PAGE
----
Breathing Easy at Mukan

Live like a pampered castaway at this remote Mexican eco-resort south of Tulum

BY DREW LIMSKY — Summer 2018

icole the massage therapist tells me that some people cry during the janzu water treatment I signed up for. Others feel bliss. We’re standing in the 4-foot-deep lagoon, and instead of envisioning the rebirth water dance we’re about to do, I’m thinking about the mushy bottom under my feet. I don’t like mush. Nicole also tells me that sometimes she’ll squeeze my shoulder before she guides me under the water, and sometimes she won’t. Oh, and sometimes I’ll be upside down, submerged, with my wet feet on either side of her head.

This is the kind of thing you do when you’re at Mukan, the first eco-resort in the Sian Ka’an Biosphere on Mexico’s Yucatan Peninsula. It opened in 2016 under a different name, but a new management team recently made some upgrades and reintroduced the rebranded Caribbean property in January. To get to this skinniest of barrier islands, you leave behind Tulum’s bohemian strip and take a tiny boat south through the mangroves for 45 minutes into a world of privacy and seclusion, the beachfront resort’s two big selling points. It boasts just nine accommodations and not much else, precisely the reason people book this hideaway.

Besides spa treatments, there are a few other things to do, such as swim in the turquoise sea or watch the sunset electrify the lagoon in quicksilver as Willie, the houseman who takes care of nearly everything for me, lights a tribute made from copal (tree resin). He sets the flaming vessel on the dock beside me. In the mornings, Willie takes my breakfast order, asking eagerly if I’d like some Mayan bread made with cocoa before my huevos rancheros. “It’s my favorite,” he says. After a bite topped with housemade jam, I tell him it’s my favorite, too.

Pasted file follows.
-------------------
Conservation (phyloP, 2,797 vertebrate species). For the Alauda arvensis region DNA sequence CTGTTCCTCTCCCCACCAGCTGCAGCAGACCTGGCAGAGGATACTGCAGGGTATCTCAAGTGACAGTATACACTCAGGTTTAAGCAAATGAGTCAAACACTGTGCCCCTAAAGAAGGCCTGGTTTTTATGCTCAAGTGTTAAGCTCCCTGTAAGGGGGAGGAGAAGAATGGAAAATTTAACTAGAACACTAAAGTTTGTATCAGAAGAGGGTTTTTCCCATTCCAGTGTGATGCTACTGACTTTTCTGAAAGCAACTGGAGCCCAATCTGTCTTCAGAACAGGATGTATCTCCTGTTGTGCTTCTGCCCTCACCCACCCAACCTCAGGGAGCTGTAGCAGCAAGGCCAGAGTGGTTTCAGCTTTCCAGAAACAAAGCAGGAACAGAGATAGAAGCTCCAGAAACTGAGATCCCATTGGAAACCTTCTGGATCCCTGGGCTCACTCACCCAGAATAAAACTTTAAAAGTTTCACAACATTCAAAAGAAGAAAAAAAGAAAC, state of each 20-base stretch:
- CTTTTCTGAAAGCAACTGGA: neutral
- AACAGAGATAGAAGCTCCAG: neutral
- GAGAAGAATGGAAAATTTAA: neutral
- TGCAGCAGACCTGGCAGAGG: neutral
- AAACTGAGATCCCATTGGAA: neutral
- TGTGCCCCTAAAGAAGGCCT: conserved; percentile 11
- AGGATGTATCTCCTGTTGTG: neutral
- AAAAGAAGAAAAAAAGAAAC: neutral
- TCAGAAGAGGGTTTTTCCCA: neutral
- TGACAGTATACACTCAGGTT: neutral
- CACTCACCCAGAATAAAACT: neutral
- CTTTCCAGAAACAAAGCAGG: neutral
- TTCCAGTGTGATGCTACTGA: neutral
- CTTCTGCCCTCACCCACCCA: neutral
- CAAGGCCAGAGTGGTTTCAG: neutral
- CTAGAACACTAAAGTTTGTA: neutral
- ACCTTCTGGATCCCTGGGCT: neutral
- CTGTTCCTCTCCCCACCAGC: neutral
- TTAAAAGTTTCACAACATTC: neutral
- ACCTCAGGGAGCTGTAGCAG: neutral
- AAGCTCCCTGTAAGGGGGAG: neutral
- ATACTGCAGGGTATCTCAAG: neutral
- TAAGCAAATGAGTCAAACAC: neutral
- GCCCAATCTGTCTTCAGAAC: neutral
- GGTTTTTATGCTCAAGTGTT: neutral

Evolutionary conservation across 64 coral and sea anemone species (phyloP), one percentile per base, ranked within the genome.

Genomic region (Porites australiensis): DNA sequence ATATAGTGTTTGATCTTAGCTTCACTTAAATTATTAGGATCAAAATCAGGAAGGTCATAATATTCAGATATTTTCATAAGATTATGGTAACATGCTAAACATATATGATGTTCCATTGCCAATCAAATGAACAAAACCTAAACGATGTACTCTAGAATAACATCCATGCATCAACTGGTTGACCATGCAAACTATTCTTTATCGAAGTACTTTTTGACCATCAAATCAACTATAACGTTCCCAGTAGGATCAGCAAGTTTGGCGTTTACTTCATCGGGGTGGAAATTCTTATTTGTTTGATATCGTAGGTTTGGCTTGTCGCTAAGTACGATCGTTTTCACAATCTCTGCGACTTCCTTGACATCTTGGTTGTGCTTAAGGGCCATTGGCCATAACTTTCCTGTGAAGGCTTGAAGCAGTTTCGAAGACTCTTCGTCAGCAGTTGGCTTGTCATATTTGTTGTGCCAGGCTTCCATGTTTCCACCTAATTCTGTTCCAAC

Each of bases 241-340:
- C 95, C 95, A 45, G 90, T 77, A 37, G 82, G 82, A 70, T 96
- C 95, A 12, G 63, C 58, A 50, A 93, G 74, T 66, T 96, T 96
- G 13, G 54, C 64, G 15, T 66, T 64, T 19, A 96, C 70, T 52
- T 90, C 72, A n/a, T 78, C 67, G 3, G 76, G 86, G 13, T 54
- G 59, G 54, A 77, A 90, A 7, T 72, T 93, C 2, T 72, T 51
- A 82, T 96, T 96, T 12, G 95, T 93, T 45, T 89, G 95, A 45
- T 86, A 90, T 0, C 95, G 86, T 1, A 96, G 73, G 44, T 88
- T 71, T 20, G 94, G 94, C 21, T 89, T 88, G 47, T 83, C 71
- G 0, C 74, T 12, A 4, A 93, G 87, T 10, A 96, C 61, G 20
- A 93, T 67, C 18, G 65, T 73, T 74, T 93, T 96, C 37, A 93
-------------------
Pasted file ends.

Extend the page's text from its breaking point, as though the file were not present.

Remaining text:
In the afternoons, Willie sets up a table in the sand, beside the king-size beach bed, and brings me sublime, creamy guacamole and dorado ceviche prepared in a colorful ring on the plate, like a Christmas wreath. He tells me that each day a fisherman armed with a spear heads right out to the reef — I can see it from the beach — and returns to the shore with lunch.

Back to janzu: I don’t cry. But I do feel elated. Through my closed eyelids, I can “see” the shadows of the lagoon’s wavelets pass between me and the scorching sun. Nicole was right: Sometimes I’m under the water and realize that I didn’t even need the arm-squeeze, didn’t need to take a gulp of air to prepare. Upside down, I reach for the soft bottom and dig my hands into it, wondering why it ever bothered me. When I come up, I hear the roar of the ocean on the other side of the narrow spit of sand that is Mukan, my senses reeling. Funny, I didn’t even hear those waves when I first waded in. From $420.


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